Note: I read the question this morning, then wrote my answer tonight. Somehow I came to think it included language and culture. It's now a bit of TMI, but I'm going to let it hang out there for a little bit because I worked on it for a few hours (sigh).
Their is some controversy surrounding the relation of Brittonic and Gaelic people. One theory says that they were both indigenous to islands, while the other says that Brittonic speakers came after 450 B.C. The Celtic language was originally discovered by Edward Lhuyd. He discerned a similarity in the two surviving Celtic languages, Gaelic (Irish) and Brittonic (Welsh). He became the first to propose that these were ancient languages that were spoken throughout Europe. He classified two families, of which Brittonic and Gaelic were the main members, into P-celtic and Q-celtic. He further proposed a Proto-Celtic substratum (not to be confused with P-Celtic). P-Celtic languages were also known as Gallo-Brittonic because they originated in Northern Gaul. They are also called Continental Celtic because they were mostly spoken on the continent. Q-Celtic has a more western, coastal distribution. It includes Goidelic (Irish-Gaelic), and Celtiberian (parts of Iberia). P Celtic is a younger, innovative branch of Celtic. Q Celtic represents and older, conservative culture, possibly dating from the Bronze or early Iron Age. This theory has taken the back seat in the last few decades, but has adherents.
The implication of this theory is that Brittonic people are related to Continental Celtic speakers, especially across the channel in Northwestern Gaul. There is evidence to support this. One point is the similar names of tribes on either side of the channel. I think that it had to do with the spread of La Tene culture into Britain. One theory says that they only entered the island in a significant numbers after 200 B.C. They also introduced coinage to the island from the continent c. 150 B.C. They pushed the previous Goidelic speakers out of Southern Britain.
In the 1970's a new theory emerged. This put Goidelic and Brittonic in a new category called Insular Celtic. It says that Brittonic and Goidelic developed together on the islands, and separated from each other at some point. The term Insular describes their isolation from Continental Celtic. Continental, therefore, would not be related to Brittonic, and would be completely extinct. The implication of this is that the both language groups are indigenous from a much earlier date, like the early Iron Age. The Insular Celtic theory has become the mainstream viewpoint, but their are proponents of the Gallo-Brittonic connection.
Goidelic is in fact related to the Celtiberian languages. This supports the older theory. It is also intriguing from the standpoint of Irish Legend. Irish Legends were compiled in the 12th century. In them, the eponymous ancestor of the Irish people was an Egyptian princess named Scota. She married a Babylonian and their son was Goidel Glas, the originator of the Goidelic languages. It describes the adventure his group of people who are called Milesians. They came from Asia, stopped in Iberia, then arrived in Ireland.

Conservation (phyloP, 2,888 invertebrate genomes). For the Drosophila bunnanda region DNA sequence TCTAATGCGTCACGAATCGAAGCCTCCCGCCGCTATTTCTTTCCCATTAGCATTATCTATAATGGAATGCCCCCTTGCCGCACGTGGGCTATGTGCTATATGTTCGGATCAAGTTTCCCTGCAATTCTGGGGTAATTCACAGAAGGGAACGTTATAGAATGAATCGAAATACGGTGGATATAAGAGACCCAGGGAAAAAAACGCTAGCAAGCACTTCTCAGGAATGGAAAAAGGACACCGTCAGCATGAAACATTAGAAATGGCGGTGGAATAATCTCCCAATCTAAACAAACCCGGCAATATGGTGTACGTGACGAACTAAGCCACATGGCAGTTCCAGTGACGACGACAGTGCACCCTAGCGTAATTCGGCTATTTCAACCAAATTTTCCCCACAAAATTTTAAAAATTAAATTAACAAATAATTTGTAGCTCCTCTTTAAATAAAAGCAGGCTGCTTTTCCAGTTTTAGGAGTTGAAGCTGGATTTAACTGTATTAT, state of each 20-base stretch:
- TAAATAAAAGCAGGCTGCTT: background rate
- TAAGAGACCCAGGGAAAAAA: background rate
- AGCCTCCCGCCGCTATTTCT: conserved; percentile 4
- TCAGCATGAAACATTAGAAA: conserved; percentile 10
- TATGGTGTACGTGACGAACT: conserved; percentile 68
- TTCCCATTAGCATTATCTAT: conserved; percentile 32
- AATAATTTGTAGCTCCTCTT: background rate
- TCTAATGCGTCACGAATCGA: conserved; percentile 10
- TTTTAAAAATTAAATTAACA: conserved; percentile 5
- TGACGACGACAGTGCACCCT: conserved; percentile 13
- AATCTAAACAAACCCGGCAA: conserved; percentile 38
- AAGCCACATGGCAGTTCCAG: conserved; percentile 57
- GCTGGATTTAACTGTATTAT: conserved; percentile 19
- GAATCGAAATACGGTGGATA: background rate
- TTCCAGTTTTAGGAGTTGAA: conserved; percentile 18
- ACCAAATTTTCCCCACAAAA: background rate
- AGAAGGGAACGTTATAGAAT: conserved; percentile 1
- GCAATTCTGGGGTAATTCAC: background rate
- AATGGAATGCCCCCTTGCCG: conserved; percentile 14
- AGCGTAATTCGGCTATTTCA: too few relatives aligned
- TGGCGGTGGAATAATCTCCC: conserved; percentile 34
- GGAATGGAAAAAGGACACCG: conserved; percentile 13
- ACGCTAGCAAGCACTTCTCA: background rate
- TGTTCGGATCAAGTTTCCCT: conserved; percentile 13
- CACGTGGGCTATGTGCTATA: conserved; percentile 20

Ancient Irish people during the Roman period were called Scotti. Ireland was called Scotta. In a semi legendary reconstruction, they were the ancestors of the Scots. The Scotti created a kingdom called Dal Riata in the Western Scottish Isles, during the sixth century A.D. It contested with other people like the Angles and Vikings over the next centuries. Dal Riata imparted the Gaelic language and customs onto the Picts (who were a more savage people). It merged with them to create the Kingdom of Alba, c. 900. This was the predecessor to Medieval Scotland, which was a combination of this and Norman settlers.
Picts were described as foreigners by many people. They were often called Huns or Scythians. Their name is derived from the custom of painting their faces.
They formed a confederacy in the far north of Britain during the Romano British period. I think they may have previously been the enemies of Brittonic people. They originally spoke a distinct language called Pictish. They had a distinct form of art that was a fusion of of La Tene with later influences. They were viewed as the most archaic people of Britain, and this probably wasn't a maligned observation. Nobody knows where they came from.
What I haven't mentioned yet are the Brittonic speakers, which do not deserve to be last. Brittonic speakers were the primary subjects of Roman Britain, thus the name. After the Anglo Saxon invasions, the Brittonic speakers were represented by the Welsh, Cornish ("West Welsh"), and the Bretons. Cornwall was conquered by the Saxons at some point in the 10th century, and were assimilated. (Cornish identity was revived in the 20th century.) Wales was divided into a number of kingdoms which fought with eachother. The longest lasting one was the mountainous Kingdom of Gwynedd The Welsh seem to have held on to a remnant of Roman culture for a few centuries. They were a fiercely independent. They introduced the longbow to the English. They were eventually conquered in the 13th century, but most kept their identity and language.
Bretons were incorporated into France (Brittany) in the 15th century.